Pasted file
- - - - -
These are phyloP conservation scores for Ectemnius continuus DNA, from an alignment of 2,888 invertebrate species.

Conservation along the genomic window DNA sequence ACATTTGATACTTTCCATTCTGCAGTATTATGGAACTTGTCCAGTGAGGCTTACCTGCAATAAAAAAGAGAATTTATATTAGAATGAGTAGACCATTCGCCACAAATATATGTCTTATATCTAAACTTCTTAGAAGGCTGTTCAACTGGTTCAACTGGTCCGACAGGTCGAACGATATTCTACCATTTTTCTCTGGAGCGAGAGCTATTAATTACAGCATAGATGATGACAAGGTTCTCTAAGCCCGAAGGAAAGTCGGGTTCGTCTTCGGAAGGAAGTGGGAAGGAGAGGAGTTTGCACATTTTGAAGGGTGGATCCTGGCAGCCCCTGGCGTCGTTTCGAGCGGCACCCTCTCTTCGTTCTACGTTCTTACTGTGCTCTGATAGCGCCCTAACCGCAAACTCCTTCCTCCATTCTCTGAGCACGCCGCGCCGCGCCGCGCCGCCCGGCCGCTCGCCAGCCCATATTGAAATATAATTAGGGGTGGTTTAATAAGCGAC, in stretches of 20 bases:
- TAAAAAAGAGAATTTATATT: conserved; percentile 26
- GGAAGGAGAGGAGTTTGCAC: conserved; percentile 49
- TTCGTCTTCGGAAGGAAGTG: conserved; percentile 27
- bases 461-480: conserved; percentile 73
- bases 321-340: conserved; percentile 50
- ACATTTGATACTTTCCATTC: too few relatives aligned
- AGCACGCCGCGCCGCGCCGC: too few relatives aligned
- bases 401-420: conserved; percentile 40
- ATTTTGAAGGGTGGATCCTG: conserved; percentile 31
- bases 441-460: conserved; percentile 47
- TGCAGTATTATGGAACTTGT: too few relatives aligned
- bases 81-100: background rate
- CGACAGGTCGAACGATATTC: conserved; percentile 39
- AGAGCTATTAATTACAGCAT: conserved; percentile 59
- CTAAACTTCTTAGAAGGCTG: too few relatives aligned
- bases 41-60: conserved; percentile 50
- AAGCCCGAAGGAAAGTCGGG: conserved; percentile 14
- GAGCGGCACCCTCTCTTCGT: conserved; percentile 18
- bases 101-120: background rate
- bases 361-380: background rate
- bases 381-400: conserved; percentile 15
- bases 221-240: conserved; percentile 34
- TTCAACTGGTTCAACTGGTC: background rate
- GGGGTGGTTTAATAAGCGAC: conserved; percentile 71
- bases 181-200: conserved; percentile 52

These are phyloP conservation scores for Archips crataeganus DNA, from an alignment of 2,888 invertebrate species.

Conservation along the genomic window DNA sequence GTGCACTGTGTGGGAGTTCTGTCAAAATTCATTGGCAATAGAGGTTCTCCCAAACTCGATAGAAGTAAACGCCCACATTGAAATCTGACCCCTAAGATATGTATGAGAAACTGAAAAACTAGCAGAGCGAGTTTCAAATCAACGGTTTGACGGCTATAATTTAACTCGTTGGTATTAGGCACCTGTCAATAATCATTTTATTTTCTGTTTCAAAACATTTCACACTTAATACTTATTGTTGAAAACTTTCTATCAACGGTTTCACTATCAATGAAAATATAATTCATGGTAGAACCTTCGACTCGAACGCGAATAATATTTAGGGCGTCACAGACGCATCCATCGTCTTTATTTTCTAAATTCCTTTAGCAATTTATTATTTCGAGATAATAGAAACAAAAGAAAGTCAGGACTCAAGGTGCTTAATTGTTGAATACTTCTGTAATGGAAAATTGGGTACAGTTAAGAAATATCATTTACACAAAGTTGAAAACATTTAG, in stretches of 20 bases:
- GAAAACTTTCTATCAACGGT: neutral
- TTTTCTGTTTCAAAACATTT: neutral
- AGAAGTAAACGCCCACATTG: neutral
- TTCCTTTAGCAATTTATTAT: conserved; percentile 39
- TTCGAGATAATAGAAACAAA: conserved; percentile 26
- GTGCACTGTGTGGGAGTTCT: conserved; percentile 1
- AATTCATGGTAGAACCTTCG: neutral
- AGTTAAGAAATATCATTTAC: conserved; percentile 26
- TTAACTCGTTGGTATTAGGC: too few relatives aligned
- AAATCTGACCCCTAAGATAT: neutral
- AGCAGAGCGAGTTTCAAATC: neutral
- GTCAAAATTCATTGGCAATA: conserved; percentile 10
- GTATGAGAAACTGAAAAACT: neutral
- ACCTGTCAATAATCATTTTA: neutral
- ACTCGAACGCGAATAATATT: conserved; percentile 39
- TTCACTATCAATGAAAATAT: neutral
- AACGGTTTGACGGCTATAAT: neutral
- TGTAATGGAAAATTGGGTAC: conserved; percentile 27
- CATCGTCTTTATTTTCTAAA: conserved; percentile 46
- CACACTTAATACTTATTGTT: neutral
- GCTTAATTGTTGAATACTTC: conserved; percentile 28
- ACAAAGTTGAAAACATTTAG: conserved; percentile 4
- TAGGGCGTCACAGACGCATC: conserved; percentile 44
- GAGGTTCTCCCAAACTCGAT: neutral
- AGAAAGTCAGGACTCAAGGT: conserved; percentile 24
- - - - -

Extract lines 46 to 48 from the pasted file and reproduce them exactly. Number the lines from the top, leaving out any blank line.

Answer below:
- AACGGTTTGACGGCTATAAT: neutral
- TGTAATGGAAAATTGGGTAC: conserved; percentile 27
- CATCGTCTTTATTTTCTAAA: conserved; percentile 46